On the lighter side of health, scientists have found the secret behind Rudolph’s red nose.
RUDOLPH the Red-Nosed Reindeer’s snout has been immortalised in movies, books and song. But until now, no-one has offered a scientific explanation for the glow that allows the world’s most famous antlered herbivore to guide Santa’s sleigh through the night before Christmas.
Now researchers in the Netherlands and Norway have used a hand-held microscope to examine the nasal lining of five healthy humans, two reindeer and a sixth person with a non-cancerous nasal growth.
Reindeer noses have 25% more blood vessels than human noses, according to the tongue-in-cheek investigation, published by the British Medical Journal (BMJ) in its Christmas edition.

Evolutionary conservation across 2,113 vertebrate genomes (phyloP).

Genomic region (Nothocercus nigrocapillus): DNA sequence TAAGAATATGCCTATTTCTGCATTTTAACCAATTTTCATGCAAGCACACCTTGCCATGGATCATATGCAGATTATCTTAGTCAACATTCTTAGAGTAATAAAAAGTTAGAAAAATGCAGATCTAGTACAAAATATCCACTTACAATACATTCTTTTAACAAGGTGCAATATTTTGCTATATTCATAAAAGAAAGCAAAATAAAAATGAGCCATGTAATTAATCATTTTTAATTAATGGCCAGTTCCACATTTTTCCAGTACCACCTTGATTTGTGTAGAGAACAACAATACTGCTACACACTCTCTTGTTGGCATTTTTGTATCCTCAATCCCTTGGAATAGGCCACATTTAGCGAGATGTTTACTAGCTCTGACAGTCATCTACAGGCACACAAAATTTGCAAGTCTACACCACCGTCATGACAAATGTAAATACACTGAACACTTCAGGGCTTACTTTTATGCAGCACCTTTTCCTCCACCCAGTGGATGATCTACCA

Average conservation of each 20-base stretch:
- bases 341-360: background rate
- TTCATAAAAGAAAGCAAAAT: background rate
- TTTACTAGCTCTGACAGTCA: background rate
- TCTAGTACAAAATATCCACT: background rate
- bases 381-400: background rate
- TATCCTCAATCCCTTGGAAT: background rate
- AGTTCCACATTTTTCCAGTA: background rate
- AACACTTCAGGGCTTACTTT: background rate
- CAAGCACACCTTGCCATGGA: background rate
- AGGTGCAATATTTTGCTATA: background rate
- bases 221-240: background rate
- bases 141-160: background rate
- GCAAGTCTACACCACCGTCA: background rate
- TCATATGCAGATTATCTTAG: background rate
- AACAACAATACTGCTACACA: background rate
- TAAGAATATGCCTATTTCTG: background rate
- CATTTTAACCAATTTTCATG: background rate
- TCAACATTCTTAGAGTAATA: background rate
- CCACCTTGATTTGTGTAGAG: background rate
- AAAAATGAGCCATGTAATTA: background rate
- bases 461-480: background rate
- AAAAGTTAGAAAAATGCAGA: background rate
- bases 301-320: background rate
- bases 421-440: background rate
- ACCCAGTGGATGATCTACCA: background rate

The tiny blood vessels provide plentiful oxygen-carrying cells and help control the body’s temperature, showed their findings, which were backed by an infrared image of a reindeer after exercise.
“Rudolph’s nose is red because it is richly supplied with red blood cells, comprises a highly dense microcirculation, and is anatomically and physiologically adapted for reindeer to carry out their flying duties for Santa Claus,” the paper observes.
For my friends living in Australia don’t forget to use plenty of sun screen this summer.
Red noses may be a cute look on a reindeer but not on a human. Let’s look after our skin this summer season. 🙂
Yours in great health.
Image courtesy of medicalobserver.com.au